In a sense, Adjustable-rate mortgages in Switzerland have not lived up to their name. Although many banks claim that ARM rates are pegged to general interest rates, that claim no longer holds much water.

In actual practice, banks and insurance companies don’t adjust their rates according to the current situation in the overall mortgage market, but rather in keeping with the competition in the ARM market. This has created an impasse, with rates remaining high because lenders aren’t rocking the status quo.

So why would anybody want to buy into a Adjustable-rate mortgage in Switzerland?

On the one hand, there are always those poorly informed home buyers who ignorantly believe that ARM rates are regularly adjusted to match the changing mortgage market, and may drop in the near future.

But the bulk of ARMs are taken out by homeowners planning to sell their property in the foreseeable future. In that situation, a mortgage with a fixed tenure can be impractical. Because a Adjustable-rate mortgage can be cancelled shortly after the successful sale of your property, it’s often a more desirable option for short-term property investment.

Adjustable-rate mortgages: The cons

Looking at the big picture, there are some pretty heavy arguments against getting a ARM in Switzerland. The biggest downside of Adjustable-rate mortgages is, obviously, the fact that rates are very high, and have not gone down in years. If getting a mortgage with a long-term, fixed tenure is at all an option for you, getting a LIBOR or fixed-rate mortgage is a much more sensible option.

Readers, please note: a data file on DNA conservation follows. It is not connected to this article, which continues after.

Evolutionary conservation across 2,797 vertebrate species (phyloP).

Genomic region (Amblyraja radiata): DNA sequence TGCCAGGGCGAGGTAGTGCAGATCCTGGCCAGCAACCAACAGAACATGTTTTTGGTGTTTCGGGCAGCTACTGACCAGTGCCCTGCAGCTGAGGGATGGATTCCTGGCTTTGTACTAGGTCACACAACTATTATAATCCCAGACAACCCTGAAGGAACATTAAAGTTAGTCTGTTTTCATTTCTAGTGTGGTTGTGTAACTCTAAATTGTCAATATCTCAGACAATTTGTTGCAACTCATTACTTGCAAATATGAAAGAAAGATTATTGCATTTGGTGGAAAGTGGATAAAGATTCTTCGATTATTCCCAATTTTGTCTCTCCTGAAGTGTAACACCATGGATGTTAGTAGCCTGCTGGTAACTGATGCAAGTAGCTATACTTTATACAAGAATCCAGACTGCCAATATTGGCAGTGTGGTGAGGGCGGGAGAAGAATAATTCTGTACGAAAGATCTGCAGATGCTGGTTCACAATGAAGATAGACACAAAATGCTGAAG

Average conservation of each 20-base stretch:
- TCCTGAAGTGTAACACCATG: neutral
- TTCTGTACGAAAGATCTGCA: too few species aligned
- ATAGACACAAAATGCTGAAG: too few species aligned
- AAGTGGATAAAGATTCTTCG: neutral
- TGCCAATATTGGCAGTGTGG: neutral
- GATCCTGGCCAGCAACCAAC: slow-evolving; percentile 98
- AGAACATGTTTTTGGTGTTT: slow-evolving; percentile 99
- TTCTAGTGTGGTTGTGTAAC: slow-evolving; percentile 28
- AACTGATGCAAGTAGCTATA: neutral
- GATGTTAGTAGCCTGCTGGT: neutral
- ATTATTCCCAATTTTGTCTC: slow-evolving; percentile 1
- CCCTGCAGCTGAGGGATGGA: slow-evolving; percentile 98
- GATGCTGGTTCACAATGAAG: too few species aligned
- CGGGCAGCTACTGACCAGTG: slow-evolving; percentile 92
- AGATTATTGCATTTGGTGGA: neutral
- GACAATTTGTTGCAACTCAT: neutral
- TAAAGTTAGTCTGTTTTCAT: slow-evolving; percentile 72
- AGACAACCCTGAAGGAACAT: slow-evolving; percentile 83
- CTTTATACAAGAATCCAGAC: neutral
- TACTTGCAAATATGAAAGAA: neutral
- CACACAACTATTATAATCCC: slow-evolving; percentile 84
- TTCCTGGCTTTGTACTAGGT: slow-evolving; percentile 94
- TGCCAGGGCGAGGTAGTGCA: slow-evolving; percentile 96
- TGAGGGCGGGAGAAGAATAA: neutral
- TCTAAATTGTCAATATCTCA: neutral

Then there’s the risk factor. ARM rates can, theoretically, change at any time. Taking on a mortgage with a Adjustable-rate makes your finances vulnerable to potential rate hikes. Unlike the clearly defined LIBOR-pegged mortgage rates, there are few clearly-defined rules regulating ARM rates and they do not follow a transparent index.

Adjustable-rate mortgages: The pros

Swiss ARMs may appeal to you if flexibility in the way you repay your mortgage and the freedom to cancel your mortgage at any time you choose play a key role in your mortgage philosophy. A ARM can also provide an alternative if circumstances, such as the upcoming sale of your property, make long-term mortgage commitments of 2 years or more a poor choice.

The low minimum loan requirements are another potential benefit. A number of lenders do not set a minimum loan amount for Adjustable-rate mortgages. Other lenders do set minimums on ARMs, but at 50,000 or 100,000 francs, these are still quite favorable.

Adjustable-rate mortgages: Compare rates

Comparing ARMs offered by different lenders is a must. Although ARM rates are generally high, the rates offered by different lenders can vary considerably.

For an unbiased overview of current ARM offers, just use the unbiased mortgage comparison tool on moneyland.ch. Select one of the variable mortgage options under “Requested Mortgage Model” and enter some basic info about the mortgage you need and hit the “Continue to results” button to get a clear list of current offers.

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Expert Benjamin Manz
Benjamin Manz is CEO of moneyland.ch and an independent expert on banking and finance.